I recently spent one year getting myself an informal education. I travelled to twelve different countries, and in each of these countries I attempted to find ways to be helpful. I assisted a raw vegan farm in Costa Rica. I tutored English in northern Laos. Here are some of the biggest takeaways from my journey.
Last year the Canadian health care system managed to save $400 million. Sounds great, right? Now what if we told you that Canada did it by poaching trained doctors from the poorest and most vulnerable communities in the world? To prosper, Africa must keep her brilliant children home. And developed nations like Canada have a role to play here, too. For a start, we must address the issues in our own health care system that requires us to draw so many health professionals from developing countries where they are needed more.
The average Canadian spends a whopping four hours and 20 minutes a day watching TV (5 hours in the U.S. for comparison), and that doesn't include social media time. That's 30 hours a week or 1560 hours a year in which the average Canadian sits on a couch. So here's my challenge to you: Give up one sitcom, one iffy reality show to free up an hour of your time each week.
As the dawn of a New Year begins, many of us are making New Year's resolutions both of a professional and personal nature. From eating healthier to taking steps to get that promotion, individuals around the globe are cleaning up the detritus from 2013 and making new resolutions for 2014. In the drive to create new personal and professional resolutions, we should not forget about resolutions to help those less fortune around us.
Whether you're a billionaire, a small business owner, a student, or a retiree, I hope that you will make it a New Year's resolution to volunteer in your community. I can promise you that the personal benefits will be at least as great, and probably more long-lasting, than giving up chocolate or joining a gym!
I will never forget the horrible feeling of having his life depend solely on a stranger's actions. Why would anyone do something without reward or recognition? We may never have the opportunity to thank this person, but their selfless act should serve as a lesson for us all. It is important to volunteer because you never know who it will help- a stranger, a loved one or even yourself.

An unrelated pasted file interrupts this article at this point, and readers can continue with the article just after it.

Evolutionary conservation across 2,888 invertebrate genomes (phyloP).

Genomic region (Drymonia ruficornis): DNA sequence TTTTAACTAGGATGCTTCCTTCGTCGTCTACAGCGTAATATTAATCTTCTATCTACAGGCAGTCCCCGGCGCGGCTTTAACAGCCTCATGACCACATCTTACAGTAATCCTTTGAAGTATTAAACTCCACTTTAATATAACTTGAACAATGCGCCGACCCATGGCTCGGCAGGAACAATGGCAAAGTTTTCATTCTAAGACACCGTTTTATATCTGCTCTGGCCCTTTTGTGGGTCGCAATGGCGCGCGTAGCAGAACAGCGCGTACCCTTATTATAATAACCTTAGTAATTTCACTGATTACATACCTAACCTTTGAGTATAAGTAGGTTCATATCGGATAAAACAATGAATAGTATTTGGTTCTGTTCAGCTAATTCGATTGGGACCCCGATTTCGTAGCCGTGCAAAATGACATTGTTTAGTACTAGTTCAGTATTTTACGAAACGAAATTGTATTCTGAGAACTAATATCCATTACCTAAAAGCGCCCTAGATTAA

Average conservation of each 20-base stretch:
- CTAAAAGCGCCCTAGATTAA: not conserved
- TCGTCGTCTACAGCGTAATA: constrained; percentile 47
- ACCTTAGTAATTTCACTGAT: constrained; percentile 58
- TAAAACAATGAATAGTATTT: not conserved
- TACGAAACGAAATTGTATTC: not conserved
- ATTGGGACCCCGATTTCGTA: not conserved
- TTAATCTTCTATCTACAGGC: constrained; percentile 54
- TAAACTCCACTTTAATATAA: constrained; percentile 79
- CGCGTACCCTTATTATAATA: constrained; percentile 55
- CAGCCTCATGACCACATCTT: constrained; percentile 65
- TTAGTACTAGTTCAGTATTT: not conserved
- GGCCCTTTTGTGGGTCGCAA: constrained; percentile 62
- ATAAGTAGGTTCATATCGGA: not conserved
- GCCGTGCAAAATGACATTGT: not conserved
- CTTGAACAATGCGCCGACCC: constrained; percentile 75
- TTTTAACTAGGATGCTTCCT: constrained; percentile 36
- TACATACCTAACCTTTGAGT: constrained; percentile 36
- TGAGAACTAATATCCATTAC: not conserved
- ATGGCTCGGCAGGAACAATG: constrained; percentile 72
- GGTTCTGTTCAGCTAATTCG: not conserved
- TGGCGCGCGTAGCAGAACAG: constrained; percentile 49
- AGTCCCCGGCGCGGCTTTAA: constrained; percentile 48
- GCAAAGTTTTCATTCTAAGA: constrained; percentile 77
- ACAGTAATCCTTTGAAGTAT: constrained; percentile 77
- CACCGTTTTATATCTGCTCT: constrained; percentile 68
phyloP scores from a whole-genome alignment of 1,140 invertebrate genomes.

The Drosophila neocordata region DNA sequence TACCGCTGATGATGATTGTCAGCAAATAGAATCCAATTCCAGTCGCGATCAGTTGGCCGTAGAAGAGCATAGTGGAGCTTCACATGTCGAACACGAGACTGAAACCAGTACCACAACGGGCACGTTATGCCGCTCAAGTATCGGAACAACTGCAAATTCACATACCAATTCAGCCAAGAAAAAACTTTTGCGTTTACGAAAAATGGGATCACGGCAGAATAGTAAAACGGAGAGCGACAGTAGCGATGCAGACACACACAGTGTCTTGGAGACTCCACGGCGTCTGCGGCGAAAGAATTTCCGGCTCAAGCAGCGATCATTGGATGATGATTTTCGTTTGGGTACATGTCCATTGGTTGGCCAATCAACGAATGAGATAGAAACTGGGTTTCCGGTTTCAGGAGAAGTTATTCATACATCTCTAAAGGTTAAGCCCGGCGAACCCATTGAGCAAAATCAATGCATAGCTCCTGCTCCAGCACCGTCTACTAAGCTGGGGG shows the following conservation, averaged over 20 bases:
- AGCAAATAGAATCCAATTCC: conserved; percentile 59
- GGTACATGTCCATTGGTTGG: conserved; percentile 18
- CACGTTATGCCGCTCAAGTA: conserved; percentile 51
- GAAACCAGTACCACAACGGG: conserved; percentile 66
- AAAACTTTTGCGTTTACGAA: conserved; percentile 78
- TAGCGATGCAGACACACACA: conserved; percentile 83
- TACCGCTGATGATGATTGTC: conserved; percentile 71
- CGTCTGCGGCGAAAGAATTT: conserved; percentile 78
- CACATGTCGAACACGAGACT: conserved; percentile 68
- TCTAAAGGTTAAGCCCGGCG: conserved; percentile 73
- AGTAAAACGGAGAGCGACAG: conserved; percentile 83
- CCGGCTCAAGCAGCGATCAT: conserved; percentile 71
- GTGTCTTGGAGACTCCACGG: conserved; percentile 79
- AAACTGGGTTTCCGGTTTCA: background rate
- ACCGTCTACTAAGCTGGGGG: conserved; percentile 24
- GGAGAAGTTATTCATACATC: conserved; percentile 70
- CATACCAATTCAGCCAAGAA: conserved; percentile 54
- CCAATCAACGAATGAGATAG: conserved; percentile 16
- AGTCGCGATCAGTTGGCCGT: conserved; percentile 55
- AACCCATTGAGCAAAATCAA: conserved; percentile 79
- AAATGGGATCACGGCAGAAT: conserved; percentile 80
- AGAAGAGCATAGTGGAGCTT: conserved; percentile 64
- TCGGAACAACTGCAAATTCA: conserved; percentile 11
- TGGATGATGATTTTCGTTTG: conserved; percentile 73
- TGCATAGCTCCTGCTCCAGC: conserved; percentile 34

If you're incredibly lucky, you've never had a friend or family member fighting for his or her life, or stolen by tragedy -- be it cancer, HIV/AIDS or a drunk driver. Such luck, we suspect, befalls very few. Sometimes, however, tragedy opens a door. In helping a loved one, some people -- especially youth -- discover a world bigger than themselves, and a desire to make that world better for others.
We're spoiled. Face it, when the days monumental decision is about which foamy coffee to order, which patio has the best WiFi, or choosing a playlist for a run around False Creek, we're really agonizing over a collection of serious first world problems. Building communities, and supporting the people directly takes boots on the ground, a willingness to get your hands dirty, a get-it-done attitude, and maybe a little voluntouring.
Most people know Burrell as MC Hammer -- the man in the neon parachute pants who helped bring rap music into the mainstream in the early 1990s. But we also know him as an ordained preacher, devoted to raising awareness of the neglected tropical diseases (NTDs) that ravage impoverished communities in the developing world.
"Otesha" means "reason to dream" in Swahili -- a word chosen by founders Jocelyn Land-Murphy and Jessica Lax after meeting in Kenya. After 10 years and dozens of tours, this is Otesha's first "nation-to-nation" tour,in collaboration with the ecumenical justice group KAIROS, to nurture the connection between aboriginal peoples and non-aboriginal Canadians.
Ritu Bhasin is a noted Diversity specialist based in Toronto. With an LL.B. and an MBA, Bhasin has spent a decade in the legal profession and almost two decades volunteering in many areas. I recently chatted with Ritu Bhasin about her work within the community, and her views on social change and diversity in Toronto.
Acadia Solomon just wanted to swim with her friends. Unfortunately the signs posted last year at her favourite swimming spot were clear: it was not safe to swim in or drink the water. So when she heard about a group of First Nations youth walking from Winnipeg to Ottawa to speak out about the "killing" of our nation's lakes and rivers, no power in the world was going to stop her from joining them.